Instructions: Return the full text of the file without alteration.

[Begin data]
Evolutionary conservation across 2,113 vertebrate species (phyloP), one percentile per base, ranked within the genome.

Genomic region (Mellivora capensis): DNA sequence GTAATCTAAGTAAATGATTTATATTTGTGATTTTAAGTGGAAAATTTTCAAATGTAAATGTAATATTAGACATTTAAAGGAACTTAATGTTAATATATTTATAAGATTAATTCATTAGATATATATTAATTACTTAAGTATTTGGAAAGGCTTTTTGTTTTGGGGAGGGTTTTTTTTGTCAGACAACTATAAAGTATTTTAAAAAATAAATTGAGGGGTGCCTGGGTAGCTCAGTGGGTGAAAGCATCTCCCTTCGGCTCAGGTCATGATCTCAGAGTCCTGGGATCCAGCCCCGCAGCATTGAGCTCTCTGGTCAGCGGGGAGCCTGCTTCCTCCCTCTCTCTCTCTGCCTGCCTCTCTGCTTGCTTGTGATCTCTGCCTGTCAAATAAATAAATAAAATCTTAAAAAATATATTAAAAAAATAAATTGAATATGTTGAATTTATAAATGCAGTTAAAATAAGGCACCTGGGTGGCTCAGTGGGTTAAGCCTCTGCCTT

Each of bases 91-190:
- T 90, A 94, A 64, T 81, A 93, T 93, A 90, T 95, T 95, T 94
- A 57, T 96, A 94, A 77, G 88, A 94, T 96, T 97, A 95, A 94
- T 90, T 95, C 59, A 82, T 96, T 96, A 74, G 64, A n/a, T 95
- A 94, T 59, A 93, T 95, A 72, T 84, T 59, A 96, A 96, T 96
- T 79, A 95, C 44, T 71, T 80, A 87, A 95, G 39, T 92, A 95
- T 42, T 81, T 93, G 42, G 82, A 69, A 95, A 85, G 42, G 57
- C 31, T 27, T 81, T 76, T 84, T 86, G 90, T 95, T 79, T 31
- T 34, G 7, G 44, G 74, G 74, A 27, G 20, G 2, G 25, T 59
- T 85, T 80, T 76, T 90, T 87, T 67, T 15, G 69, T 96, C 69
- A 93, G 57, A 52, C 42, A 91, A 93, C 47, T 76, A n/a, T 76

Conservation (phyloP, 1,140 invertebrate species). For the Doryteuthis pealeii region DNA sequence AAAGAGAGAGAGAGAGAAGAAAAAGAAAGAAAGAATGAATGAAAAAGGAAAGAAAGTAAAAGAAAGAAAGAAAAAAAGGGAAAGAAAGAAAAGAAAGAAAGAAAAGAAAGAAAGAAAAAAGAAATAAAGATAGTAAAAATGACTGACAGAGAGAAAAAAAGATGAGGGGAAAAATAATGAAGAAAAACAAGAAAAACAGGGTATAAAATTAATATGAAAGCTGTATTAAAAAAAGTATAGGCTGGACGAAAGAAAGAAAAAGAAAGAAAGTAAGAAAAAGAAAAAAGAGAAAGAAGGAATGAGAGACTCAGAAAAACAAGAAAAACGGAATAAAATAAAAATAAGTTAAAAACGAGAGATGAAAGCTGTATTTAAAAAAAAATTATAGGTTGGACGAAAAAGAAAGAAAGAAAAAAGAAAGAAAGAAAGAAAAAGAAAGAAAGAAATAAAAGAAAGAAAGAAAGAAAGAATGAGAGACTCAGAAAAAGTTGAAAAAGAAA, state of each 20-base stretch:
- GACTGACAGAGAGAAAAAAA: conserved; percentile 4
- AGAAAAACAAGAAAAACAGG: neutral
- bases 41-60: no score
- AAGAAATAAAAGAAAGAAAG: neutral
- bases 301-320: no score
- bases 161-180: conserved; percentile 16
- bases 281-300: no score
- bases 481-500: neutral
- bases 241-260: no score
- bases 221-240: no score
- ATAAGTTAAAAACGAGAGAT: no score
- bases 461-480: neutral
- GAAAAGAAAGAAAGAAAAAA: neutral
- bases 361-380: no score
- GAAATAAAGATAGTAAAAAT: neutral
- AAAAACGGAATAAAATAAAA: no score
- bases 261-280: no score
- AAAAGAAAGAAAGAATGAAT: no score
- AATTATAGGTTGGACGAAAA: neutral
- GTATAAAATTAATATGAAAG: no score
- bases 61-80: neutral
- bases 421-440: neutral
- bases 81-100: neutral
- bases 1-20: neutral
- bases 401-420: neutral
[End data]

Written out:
Evolutionary conservation across 2,113 vertebrate species (phyloP), one percentile per base, ranked within the genome.

Genomic region (Mellivora capensis): DNA sequence GTAATCTAAGTAAATGATTTATATTTGTGATTTTAAGTGGAAAATTTTCAAATGTAAATGTAATATTAGACATTTAAAGGAACTTAATGTTAATATATTTATAAGATTAATTCATTAGATATATATTAATTACTTAAGTATTTGGAAAGGCTTTTTGTTTTGGGGAGGGTTTTTTTTGTCAGACAACTATAAAGTATTTTAAAAAATAAATTGAGGGGTGCCTGGGTAGCTCAGTGGGTGAAAGCATCTCCCTTCGGCTCAGGTCATGATCTCAGAGTCCTGGGATCCAGCCCCGCAGCATTGAGCTCTCTGGTCAGCGGGGAGCCTGCTTCCTCCCTCTCTCTCTCTGCCTGCCTCTCTGCTTGCTTGTGATCTCTGCCTGTCAAATAAATAAATAAAATCTTAAAAAATATATTAAAAAAATAAATTGAATATGTTGAATTTATAAATGCAGTTAAAATAAGGCACCTGGGTGGCTCAGTGGGTTAAGCCTCTGCCTT

Each of bases 91-190:
- T 90, A 94, A 64, T 81, A 93, T 93, A 90, T 95, T 95, T 94
- A 57, T 96, A 94, A 77, G 88, A 94, T 96, T 97, A 95, A 94
- T 90, T 95, C 59, A 82, T 96, T 96, A 74, G 64, A n/a, T 95
- A 94, T 59, A 93, T 95, A 72, T 84, T 59, A 96, A 96, T 96
- T 79, A 95, C 44, T 71, T 80, A 87, A 95, G 39, T 92, A 95
- T 42, T 81, T 93, G 42, G 82, A 69, A 95, A 85, G 42, G 57
- C 31, T 27, T 81, T 76, T 84, T 86, G 90, T 95, T 79, T 31
- T 34, G 7, G 44, G 74, G 74, A 27, G 20, G 2, G 25, T 59
- T 85, T 80, T 76, T 90, T 87, T 67, T 15, G 69, T 96, C 69
- A 93, G 57, A 52, C 42, A 91, A 93, C 47, T 76, A n/a, T 76

Conservation (phyloP, 1,140 invertebrate species). For the Doryteuthis pealeii region DNA sequence AAAGAGAGAGAGAGAGAAGAAAAAGAAAGAAAGAATGAATGAAAAAGGAAAGAAAGTAAAAGAAAGAAAGAAAAAAAGGGAAAGAAAGAAAAGAAAGAAAGAAAAGAAAGAAAGAAAAAAGAAATAAAGATAGTAAAAATGACTGACAGAGAGAAAAAAAGATGAGGGGAAAAATAATGAAGAAAAACAAGAAAAACAGGGTATAAAATTAATATGAAAGCTGTATTAAAAAAAGTATAGGCTGGACGAAAGAAAGAAAAAGAAAGAAAGTAAGAAAAAGAAAAAAGAGAAAGAAGGAATGAGAGACTCAGAAAAACAAGAAAAACGGAATAAAATAAAAATAAGTTAAAAACGAGAGATGAAAGCTGTATTTAAAAAAAAATTATAGGTTGGACGAAAAAGAAAGAAAGAAAAAAGAAAGAAAGAAAGAAAAAGAAAGAAAGAAATAAAAGAAAGAAAGAAAGAAAGAATGAGAGACTCAGAAAAAGTTGAAAAAGAAA, state of each 20-base stretch:
- GACTGACAGAGAGAAAAAAA: conserved; percentile 4
- AGAAAAACAAGAAAAACAGG: neutral
- bases 41-60: no score
- AAGAAATAAAAGAAAGAAAG: neutral
- bases 301-320: no score
- bases 161-180: conserved; percentile 16
- bases 281-300: no score
- bases 481-500: neutral
- bases 241-260: no score
- bases 221-240: no score
- ATAAGTTAAAAACGAGAGAT: no score
- bases 461-480: neutral
- GAAAAGAAAGAAAGAAAAAA: neutral
- bases 361-380: no score
- GAAATAAAGATAGTAAAAAT: neutral
- AAAAACGGAATAAAATAAAA: no score
- bases 261-280: no score
- AAAAGAAAGAAAGAATGAAT: no score
- AATTATAGGTTGGACGAAAA: neutral
- GTATAAAATTAATATGAAAG: no score
- bases 61-80: neutral
- bases 421-440: neutral
- bases 81-100: neutral
- bases 1-20: neutral
- bases 401-420: neutral